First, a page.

First, Rabbi Student doesn’t just write; he speaks to us and to our lives. In one essay (p. 254) Rabbi Student discusses the halachic obligation to tell the truth and the common tendency to claim to be unavailable or away from home in order to avoid an unwanted meeting. He addresses the issue by providing relevant classical sources and anecdotes of Torah giants that help us to properly navigate these potentially uncomfortable situations.
When dealing with areas of halachah in which the average observant Jew has no experience, such as the intriguing question of whether a convert must immerse all of his or her utensils after the conversion is completed, Rabbi Student not only cites the relevant halachic opinions, he also informs us of the common practice in our community—which we may be unable to ascertain on our own.
Second, Rabbi Student displays an uncanny ability to explain Orthodoxy in a way that makes sense to readers, regardless of their background or level of Jewish education. Certainly, one must be intelligent to appreciate Rabbi Student’s writings, but one need not be a talmid chacham.
It is rare to find a genuine talmid chacham such as Rabbi Student who is sufficiently familiar with academic sources and quotes from them freely while maintaining an absolutely traditional approach that remains loyal to our mesorah.
Rabbi Student takes on issues that can seem challenging to our modern sensibilities, such as the recitation of “Shefoch chamatcha” at the Seder, without engaging in apologetics or using forced explanations. Simply revealing the basis for each practice in clear and reasonable language helps to reveal the complexity and profundity of our Torah.
At other times, Rabbi Student explains what seem like the most mundane and unimportant practices (e.g., using the refrain “bli neder”; whom to pass challah to first at the Shabbat table) revealing layers of depth. Our great rebbe and OU Kosher Posek Rabbi Hershel Schachter, shlita, often tells his students how Rabbi Joseph B. Soloveitchik would spend hours explaining each seemingly trivial minhag Yisrael, and in so doing revealed the beauty of halachah that had previously remained hidden. Rabbi Student does a similar service, providing context and meaning to ordinary, everyday practices.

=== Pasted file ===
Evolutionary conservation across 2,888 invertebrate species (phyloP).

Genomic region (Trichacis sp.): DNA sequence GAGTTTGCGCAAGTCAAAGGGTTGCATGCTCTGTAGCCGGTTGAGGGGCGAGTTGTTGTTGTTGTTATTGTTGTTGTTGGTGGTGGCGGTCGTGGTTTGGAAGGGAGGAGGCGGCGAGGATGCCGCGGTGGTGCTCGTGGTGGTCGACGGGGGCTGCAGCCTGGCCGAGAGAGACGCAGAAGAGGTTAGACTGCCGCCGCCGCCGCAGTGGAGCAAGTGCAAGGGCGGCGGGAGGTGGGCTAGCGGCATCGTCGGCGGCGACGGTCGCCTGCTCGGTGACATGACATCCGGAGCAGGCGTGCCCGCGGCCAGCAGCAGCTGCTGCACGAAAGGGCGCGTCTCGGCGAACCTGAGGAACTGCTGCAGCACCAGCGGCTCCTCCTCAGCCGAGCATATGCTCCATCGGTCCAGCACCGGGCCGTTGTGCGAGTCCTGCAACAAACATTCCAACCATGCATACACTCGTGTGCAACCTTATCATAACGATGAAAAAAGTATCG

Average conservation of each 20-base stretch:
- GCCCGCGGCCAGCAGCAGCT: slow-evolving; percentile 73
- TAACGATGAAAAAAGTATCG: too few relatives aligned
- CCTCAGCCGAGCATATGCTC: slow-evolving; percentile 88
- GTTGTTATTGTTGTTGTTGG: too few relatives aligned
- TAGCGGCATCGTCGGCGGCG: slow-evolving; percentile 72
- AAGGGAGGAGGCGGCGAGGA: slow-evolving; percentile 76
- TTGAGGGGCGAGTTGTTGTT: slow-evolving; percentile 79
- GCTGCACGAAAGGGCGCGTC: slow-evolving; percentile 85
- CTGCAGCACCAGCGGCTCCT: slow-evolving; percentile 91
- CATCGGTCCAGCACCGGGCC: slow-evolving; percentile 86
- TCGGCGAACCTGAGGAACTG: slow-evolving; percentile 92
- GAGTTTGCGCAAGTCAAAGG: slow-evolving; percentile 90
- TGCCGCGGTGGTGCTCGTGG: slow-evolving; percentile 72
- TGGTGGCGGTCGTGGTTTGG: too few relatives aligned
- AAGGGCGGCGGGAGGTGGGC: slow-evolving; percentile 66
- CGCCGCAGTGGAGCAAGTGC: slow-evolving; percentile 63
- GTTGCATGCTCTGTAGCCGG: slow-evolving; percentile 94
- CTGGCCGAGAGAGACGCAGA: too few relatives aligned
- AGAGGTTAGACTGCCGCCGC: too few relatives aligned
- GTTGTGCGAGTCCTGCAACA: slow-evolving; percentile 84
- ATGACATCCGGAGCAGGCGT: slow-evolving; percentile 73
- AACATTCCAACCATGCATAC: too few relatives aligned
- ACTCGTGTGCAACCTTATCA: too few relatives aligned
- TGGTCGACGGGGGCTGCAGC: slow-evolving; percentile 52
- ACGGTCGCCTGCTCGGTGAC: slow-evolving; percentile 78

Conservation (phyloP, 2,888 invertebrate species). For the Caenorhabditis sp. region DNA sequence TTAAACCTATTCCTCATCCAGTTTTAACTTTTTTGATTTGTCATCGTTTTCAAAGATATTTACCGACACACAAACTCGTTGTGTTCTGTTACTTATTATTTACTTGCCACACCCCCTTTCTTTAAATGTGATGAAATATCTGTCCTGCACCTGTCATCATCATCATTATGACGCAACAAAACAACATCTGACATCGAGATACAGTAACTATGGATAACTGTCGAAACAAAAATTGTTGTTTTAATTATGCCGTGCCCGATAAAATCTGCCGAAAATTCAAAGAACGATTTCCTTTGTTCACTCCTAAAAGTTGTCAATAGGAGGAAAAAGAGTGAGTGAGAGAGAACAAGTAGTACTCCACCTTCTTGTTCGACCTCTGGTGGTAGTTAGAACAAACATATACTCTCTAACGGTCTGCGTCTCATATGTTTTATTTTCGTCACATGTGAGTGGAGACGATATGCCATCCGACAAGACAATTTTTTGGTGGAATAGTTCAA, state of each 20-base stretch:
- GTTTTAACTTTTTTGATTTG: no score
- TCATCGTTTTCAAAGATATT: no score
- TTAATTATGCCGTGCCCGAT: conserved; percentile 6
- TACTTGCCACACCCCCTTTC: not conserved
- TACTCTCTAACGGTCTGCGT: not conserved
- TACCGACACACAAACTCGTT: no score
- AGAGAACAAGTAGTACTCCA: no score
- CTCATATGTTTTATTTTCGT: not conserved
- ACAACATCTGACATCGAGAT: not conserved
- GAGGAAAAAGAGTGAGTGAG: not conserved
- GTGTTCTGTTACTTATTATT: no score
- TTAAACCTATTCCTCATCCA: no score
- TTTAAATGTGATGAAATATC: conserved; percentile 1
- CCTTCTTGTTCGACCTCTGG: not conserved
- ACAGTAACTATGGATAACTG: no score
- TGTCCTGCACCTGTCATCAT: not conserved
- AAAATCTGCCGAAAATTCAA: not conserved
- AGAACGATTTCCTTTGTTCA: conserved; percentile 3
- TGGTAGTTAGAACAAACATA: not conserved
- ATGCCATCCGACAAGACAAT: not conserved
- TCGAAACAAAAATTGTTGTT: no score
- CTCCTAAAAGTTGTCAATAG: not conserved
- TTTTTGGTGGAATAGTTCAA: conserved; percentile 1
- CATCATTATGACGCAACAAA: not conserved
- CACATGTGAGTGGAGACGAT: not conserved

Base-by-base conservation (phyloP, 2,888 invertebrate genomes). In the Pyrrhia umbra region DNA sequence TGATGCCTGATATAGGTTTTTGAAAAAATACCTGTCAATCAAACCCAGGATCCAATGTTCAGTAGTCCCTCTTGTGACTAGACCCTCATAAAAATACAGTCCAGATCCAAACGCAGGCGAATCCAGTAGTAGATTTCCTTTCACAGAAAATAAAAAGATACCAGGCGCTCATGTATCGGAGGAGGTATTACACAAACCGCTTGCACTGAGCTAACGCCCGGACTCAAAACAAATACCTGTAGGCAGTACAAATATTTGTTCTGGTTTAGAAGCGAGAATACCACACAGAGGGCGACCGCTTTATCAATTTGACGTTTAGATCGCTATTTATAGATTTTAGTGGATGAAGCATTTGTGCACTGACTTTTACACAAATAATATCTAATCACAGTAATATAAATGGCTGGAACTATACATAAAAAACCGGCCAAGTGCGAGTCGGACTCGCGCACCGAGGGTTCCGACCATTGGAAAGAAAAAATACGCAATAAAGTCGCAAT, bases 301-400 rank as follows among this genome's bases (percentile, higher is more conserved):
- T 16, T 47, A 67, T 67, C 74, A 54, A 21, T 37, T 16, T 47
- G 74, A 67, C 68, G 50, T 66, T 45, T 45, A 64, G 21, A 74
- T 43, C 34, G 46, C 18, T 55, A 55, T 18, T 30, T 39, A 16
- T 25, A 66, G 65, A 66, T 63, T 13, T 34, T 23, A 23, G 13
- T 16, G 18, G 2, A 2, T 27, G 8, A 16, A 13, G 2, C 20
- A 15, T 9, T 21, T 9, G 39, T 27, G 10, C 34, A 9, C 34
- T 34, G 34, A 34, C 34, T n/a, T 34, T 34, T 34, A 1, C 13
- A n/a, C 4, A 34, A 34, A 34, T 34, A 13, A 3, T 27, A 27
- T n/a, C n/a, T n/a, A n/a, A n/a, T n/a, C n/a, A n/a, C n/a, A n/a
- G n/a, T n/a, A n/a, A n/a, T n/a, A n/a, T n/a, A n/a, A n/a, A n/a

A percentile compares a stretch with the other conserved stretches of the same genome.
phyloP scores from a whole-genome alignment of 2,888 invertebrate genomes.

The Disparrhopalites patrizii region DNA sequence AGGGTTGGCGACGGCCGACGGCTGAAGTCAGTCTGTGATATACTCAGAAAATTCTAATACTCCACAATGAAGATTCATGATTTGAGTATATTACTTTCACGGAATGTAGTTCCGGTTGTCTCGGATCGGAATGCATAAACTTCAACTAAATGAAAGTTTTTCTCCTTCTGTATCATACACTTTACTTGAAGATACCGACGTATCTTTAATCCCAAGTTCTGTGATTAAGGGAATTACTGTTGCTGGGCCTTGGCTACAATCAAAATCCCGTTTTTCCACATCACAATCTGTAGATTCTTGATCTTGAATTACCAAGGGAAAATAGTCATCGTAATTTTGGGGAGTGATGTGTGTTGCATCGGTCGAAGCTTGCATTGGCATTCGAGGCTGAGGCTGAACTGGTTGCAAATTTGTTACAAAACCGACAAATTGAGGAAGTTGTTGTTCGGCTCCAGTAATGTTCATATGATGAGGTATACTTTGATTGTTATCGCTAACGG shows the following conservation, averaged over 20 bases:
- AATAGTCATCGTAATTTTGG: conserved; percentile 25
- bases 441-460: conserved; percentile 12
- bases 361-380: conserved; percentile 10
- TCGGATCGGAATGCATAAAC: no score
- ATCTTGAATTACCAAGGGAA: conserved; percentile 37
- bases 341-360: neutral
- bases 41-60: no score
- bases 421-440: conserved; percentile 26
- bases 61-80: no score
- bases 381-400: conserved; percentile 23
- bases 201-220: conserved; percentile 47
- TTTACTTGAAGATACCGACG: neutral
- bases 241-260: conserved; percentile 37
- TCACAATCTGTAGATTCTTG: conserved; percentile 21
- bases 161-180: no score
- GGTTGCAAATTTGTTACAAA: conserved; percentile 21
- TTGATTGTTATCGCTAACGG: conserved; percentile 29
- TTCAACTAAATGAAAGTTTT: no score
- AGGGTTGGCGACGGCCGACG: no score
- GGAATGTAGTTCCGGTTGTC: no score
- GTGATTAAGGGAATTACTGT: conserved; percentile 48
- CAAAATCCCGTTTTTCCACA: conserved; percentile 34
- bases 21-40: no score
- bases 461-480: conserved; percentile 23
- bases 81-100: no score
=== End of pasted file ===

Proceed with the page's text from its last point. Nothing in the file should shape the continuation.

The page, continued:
If you are looking for a book that will provide you with an encyclopedic presentation of the topic at hand, Search Engine will not satisfy that need. If you are looking for a book that will provide a detailed analysis to fill an hour-long chavruta on a topic or to use as a basis for a lengthy lecture, this book is similarly not going to satisfy that need (though it is a good place to start if you can use the footnotes for further research, or if you’ve done research and would like a supplemental anecdote or opinion). However, if your interest is in finding a book that you can pick up for five to seven minutes and walk away having learned something new and interesting, or a book that can provide fodder for riveting conversation while providing clear direction on the Torah perspective, you need not consult any other search engine, because Search Engine is your perfect fit.
Rabbi Aryeh Lebowitz serves as the mara d’atra of Beis Haknesses of North Woodmere in New York and senior maggid shiur at Beis Medrash L’Talmud-Lander College for Men, Touro College.